The Spirit’s Role in Prayer (Part 2)

How the Spirit Intercedes for Us

I concluded the previous post emphasizing that “we never pray alone! The Spirit himself intercedes for us as we pray and he always prays rightly, in keeping with God’s will. This is our peace, our hope, and our confidence with the outcomes of our prayers!” Oh how I thank God for this truth! But Paul also writes about how, or the way in which the Spirit himself intercedes for us: “through wordless groans” (NIV), “with groanings too deep for words” (NASB, ESV), “with groanings that cannot be expressed in words” (NLT).

Paul most likely chose the noun “groanings” because he used it earlier as a way of describing what we and creation do while we await our freedom from our “bondage to decay.” He writes: “We know that the whole creation has been groaning as in the pains of childbirth right up to the present time. Not only so, but we ourselves, who have the firstfruits of the Spirit, groan inwardly as we wait eagerly for our adoption to sonship, the redemption of our bodies” (8: 22-23).

When we pray (express our “groanings” in words to God), does the Spirit intercede for us by expressing “groans” along with us without words (that we hear or understand?), or does he intercede with groanings “to deep for words” within us but separate from us? There is no way to be certain. One scholar, Doug Moo, writes “Paul could identify the groans as the Spirit’s and still view them as coming to expression through the believer.” However, he doubts it and summarizes Paul’s meaning as “the Spirit’s own ‘language of prayer,’ a ministry of intercession that takes place in our hearts (v. 27 “he who searches our hearts”) in a manner imperceptible to us” (Moo, Romans, 562). He may be right or perhaps more accurately, partially right. I believe this is one way the Spirit can and does intercede with “wordless groans” on our behalf.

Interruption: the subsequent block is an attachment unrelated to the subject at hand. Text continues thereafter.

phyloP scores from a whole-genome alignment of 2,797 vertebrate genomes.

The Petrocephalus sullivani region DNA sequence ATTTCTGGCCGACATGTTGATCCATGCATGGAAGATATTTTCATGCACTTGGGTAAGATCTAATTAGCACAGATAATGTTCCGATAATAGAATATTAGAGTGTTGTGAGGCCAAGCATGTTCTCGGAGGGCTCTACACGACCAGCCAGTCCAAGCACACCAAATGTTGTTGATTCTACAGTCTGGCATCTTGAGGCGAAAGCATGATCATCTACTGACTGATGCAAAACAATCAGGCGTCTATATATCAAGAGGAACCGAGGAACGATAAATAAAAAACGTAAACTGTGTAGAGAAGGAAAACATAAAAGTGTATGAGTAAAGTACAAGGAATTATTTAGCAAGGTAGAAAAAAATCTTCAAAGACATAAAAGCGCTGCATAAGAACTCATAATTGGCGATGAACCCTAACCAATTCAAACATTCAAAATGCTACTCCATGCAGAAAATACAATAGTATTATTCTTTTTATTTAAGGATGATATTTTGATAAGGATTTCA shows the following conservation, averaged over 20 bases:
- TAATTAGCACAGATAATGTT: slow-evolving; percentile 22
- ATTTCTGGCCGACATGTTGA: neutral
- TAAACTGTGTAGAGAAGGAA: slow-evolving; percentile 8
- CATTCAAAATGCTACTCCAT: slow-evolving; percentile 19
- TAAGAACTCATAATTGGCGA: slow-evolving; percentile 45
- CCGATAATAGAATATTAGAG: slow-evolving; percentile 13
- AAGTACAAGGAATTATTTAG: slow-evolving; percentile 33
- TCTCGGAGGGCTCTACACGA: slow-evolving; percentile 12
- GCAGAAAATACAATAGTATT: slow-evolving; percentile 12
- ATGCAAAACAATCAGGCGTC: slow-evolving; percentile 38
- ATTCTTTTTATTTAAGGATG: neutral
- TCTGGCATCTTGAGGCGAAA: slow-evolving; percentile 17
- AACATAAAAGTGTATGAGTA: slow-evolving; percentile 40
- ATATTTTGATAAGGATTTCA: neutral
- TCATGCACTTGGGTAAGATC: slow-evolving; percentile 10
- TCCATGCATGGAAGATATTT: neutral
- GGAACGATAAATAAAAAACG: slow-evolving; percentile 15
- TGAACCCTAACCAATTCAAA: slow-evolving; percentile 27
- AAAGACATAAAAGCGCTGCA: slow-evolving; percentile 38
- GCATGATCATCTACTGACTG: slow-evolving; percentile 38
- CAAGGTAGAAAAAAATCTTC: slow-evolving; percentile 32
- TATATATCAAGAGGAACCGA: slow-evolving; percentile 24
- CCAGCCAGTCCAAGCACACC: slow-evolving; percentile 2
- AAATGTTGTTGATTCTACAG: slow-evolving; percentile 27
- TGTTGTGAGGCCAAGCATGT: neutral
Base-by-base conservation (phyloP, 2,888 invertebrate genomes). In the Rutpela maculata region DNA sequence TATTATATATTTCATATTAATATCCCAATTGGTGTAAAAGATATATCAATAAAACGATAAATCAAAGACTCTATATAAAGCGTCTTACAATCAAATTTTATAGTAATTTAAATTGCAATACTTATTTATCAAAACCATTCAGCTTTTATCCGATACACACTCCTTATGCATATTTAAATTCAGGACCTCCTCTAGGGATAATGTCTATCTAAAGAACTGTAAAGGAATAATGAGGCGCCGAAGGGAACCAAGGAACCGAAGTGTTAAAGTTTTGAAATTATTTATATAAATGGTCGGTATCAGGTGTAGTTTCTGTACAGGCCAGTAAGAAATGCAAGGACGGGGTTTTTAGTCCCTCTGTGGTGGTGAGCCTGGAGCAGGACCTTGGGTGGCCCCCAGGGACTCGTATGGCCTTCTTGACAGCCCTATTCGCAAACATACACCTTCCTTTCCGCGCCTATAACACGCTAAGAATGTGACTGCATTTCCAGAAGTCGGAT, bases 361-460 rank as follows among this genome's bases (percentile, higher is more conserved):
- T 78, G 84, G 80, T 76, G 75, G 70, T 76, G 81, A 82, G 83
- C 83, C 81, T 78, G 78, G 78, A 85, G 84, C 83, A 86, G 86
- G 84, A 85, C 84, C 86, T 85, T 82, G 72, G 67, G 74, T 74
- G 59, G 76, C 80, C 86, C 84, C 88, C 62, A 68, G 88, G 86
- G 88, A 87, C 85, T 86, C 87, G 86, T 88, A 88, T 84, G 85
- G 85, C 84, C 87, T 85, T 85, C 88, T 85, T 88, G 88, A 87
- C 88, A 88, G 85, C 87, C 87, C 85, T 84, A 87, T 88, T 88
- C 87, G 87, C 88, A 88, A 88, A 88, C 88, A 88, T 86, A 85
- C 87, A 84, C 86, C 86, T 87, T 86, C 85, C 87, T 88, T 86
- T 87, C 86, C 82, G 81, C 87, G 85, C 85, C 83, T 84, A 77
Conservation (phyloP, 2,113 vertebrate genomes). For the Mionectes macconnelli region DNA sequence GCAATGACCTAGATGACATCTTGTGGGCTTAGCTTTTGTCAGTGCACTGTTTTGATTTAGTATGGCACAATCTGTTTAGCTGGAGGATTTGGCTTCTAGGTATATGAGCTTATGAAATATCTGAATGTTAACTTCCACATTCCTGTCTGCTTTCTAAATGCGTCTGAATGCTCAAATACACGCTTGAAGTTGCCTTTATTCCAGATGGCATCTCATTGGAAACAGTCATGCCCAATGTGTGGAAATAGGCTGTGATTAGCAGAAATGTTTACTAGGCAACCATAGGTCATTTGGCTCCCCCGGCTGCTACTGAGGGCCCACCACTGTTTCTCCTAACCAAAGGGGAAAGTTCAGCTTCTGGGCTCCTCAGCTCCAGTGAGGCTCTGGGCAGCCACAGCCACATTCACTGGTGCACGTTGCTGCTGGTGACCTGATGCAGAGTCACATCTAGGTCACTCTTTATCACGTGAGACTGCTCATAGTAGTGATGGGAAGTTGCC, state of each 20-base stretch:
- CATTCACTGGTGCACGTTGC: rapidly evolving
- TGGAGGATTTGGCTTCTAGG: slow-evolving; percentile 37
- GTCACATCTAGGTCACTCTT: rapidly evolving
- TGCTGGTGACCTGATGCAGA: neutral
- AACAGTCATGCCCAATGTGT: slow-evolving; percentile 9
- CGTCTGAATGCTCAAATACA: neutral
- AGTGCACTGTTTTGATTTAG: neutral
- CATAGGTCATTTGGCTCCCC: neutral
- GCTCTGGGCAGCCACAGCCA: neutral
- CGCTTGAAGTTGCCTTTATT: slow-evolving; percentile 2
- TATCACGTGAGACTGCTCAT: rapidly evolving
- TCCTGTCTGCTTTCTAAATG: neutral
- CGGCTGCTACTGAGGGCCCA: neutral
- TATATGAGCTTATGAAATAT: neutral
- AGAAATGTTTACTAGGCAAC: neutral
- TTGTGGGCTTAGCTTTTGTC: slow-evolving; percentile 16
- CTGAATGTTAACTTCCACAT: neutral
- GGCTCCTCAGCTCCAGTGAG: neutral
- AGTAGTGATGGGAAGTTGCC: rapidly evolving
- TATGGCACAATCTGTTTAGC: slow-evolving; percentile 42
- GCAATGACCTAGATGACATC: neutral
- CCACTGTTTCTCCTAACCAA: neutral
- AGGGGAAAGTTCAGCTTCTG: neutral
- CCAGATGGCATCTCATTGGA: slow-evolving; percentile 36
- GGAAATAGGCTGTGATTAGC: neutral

But Gordon Fee also notes that people in Paul’s time primarily both read and prayed aloud privately (Fee, God’s Empowering Presence, 581). One third of the Psalms are laments (groanings) that were sung aloud and probably spoken aloud. Suffering, pain, confusion often needs to be poured out, expressed. So when we pour out our struggles and pain (groanings) in prayer, I believe the Spirit is also, along with us, groaning in intercession on our behalf.

My point is to encourage you to pour out your pain and struggles when suffering. Remember that regardless of how it comes out, the Spirit is “groaning” with you as you are praying according to God’s will. Again, you are not praying alone! You also are not “groaning” alone and you don’t have to worry about how you are expressing yourself. The Spirit is taking care of the right words even though we don’t know what words he is expressing. But as you groan together, remember that the outcome is God’s will for good, in keeping with his purpose! Thank you, Lord!